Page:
Bluefield Daily Telegraph, Bluefield, WV

Slate

September 18, 2012

Slate: What's next for the U.S. Constitution?

Monday marked the 225th anniversary of the Constitution of the United States, publicly unveiled in Philadelphia amid considerable fanfare. As Americans think back on the last two and a quarter centuries, we should also think ahead by the same amount. What will and what should the Constitution look like 200 years hence? Or if that seems too mind-bendingly futuristic, what will and should it look like in 2020 or 2121?

The most powerful portents of the future are to be found in America's existing state constitutions, the proverbial laboratories of American democracy. These 50 documents have converged to form a distinctly American model of governance — call it "American exceptionalism," if you like. For example, unlike the regimes in various democratic countries around the world — England, Germany, France, Israel, India, Australia — almost all 50 states follow the same basic formula, featuring ratified written constitutions, bicameral legislatures, chief executives who look remarkably like mini-presidents and robust bills of rights enforceable in ordinary courtrooms.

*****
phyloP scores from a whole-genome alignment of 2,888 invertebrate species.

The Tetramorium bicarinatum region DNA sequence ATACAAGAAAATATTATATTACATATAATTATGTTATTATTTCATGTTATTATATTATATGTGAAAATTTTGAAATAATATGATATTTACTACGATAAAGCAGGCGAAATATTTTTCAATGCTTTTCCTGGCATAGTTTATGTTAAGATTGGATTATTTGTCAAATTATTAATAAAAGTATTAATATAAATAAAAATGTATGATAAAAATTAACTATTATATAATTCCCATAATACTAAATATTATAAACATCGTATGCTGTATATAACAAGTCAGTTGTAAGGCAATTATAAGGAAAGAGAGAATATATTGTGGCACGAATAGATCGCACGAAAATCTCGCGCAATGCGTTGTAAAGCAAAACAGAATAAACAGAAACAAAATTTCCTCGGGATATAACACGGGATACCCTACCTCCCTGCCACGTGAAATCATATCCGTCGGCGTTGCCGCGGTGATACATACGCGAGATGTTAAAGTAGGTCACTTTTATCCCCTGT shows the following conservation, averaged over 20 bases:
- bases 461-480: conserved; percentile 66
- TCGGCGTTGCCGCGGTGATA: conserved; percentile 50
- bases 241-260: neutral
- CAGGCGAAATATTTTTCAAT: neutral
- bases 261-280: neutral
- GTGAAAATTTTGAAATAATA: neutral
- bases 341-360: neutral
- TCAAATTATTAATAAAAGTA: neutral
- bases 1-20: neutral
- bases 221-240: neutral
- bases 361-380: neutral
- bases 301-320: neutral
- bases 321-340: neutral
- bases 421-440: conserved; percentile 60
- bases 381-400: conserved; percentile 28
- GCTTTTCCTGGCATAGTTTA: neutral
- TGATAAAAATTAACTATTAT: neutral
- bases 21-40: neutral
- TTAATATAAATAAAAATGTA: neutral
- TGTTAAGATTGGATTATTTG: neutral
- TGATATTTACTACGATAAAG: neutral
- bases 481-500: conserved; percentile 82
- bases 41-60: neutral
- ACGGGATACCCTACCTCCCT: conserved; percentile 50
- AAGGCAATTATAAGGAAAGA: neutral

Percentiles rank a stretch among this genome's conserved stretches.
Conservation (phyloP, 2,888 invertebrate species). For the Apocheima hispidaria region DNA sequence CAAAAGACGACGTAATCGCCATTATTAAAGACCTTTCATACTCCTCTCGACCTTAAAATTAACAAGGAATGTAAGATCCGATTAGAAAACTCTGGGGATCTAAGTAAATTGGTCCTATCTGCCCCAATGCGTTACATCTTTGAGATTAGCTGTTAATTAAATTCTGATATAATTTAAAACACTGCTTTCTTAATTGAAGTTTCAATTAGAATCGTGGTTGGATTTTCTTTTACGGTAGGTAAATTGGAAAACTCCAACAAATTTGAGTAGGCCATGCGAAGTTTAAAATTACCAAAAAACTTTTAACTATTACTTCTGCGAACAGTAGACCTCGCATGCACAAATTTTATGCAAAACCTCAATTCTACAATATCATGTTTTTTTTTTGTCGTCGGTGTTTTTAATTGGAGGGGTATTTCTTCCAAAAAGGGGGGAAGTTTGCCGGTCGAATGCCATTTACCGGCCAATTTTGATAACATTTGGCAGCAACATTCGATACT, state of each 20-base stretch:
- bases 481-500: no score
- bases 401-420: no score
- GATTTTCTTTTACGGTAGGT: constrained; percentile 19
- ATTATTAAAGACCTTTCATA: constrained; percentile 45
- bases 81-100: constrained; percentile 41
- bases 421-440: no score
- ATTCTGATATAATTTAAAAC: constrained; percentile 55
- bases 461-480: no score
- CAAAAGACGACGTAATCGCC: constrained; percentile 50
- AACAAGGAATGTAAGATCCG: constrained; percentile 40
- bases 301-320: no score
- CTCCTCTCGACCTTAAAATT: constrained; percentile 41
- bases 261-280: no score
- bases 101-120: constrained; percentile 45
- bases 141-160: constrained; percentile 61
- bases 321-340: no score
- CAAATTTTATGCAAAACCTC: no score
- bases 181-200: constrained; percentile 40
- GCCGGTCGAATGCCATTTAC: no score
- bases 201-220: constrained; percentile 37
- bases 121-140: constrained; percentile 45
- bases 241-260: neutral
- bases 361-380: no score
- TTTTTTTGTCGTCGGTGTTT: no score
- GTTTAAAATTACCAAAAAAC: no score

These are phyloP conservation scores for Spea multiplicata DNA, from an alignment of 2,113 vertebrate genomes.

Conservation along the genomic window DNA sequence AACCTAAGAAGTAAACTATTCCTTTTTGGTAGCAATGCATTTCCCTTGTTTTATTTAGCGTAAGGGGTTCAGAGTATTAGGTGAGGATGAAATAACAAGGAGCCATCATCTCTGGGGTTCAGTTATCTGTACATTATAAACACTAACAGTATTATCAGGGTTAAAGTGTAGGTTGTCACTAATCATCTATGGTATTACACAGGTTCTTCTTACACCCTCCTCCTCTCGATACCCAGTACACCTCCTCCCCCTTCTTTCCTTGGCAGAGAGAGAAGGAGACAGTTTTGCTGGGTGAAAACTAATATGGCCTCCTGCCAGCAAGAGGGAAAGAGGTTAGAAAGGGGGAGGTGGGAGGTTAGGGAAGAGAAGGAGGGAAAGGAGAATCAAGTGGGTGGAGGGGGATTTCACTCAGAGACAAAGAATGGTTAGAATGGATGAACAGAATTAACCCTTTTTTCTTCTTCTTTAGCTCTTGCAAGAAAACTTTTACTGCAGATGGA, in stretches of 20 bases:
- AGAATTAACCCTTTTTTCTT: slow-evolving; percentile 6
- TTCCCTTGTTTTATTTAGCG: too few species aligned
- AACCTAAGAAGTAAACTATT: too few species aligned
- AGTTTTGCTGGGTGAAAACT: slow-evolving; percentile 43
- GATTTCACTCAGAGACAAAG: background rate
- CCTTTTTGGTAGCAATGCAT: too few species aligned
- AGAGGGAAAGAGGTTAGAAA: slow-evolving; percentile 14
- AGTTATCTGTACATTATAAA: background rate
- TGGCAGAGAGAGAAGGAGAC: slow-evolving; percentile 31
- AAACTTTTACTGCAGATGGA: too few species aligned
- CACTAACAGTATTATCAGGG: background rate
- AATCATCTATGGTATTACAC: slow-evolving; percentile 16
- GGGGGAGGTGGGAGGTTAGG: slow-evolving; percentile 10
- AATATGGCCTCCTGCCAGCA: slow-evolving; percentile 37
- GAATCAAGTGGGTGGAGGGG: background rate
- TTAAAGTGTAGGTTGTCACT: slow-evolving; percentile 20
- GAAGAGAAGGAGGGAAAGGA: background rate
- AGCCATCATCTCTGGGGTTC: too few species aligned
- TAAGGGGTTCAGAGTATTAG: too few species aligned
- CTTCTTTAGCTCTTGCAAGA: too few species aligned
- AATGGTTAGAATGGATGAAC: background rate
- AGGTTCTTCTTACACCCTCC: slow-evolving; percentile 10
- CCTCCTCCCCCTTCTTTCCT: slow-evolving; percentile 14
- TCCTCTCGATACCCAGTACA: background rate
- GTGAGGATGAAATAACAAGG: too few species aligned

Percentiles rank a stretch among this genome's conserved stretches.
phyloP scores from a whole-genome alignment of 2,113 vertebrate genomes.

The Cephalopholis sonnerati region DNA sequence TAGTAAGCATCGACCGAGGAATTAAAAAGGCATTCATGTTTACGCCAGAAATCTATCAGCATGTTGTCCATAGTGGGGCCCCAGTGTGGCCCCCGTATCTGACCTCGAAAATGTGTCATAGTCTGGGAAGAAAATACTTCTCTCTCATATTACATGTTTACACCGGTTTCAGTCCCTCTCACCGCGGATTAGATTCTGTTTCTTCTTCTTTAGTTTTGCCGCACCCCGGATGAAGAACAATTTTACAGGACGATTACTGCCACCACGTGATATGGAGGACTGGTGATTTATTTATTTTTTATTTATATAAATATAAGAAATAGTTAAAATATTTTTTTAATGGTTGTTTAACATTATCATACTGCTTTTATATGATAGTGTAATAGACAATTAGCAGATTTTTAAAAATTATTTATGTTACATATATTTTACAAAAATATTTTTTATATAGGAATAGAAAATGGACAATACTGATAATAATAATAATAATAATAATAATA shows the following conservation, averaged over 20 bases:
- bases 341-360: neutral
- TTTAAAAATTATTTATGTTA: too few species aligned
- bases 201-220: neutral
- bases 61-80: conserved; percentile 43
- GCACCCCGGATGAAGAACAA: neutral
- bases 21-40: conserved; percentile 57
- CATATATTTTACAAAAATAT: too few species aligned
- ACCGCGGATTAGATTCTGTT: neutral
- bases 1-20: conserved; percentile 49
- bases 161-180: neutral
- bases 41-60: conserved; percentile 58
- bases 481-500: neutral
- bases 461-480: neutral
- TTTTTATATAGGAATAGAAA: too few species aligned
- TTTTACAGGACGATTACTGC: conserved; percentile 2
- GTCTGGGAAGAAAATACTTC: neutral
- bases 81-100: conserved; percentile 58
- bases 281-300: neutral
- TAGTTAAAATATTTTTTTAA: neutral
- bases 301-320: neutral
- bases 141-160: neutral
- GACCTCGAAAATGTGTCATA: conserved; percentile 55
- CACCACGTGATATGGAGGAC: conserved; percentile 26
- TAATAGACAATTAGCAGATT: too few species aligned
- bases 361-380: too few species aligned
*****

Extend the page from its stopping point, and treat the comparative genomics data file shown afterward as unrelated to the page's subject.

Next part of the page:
This is our basic American model, and it's not going anywhere. Proposals to amend the federal Constitution are taken seriously when they fit within this framework — and especially when they have already been adopted and road-tested by the states. A brief history lesson: The federal Bill of Rights, ratified in 1791, tracked various pre-existing state bills of rights; the federal Reconstruction Amendments of the 1860s, ending slavery and protecting free blacks, borrowed from the best constitutional practices of antebellum free states; and the federal Woman Suffrage Amendment prevailed at the continental level in 1920 only after women had won the vote under many state constitutions.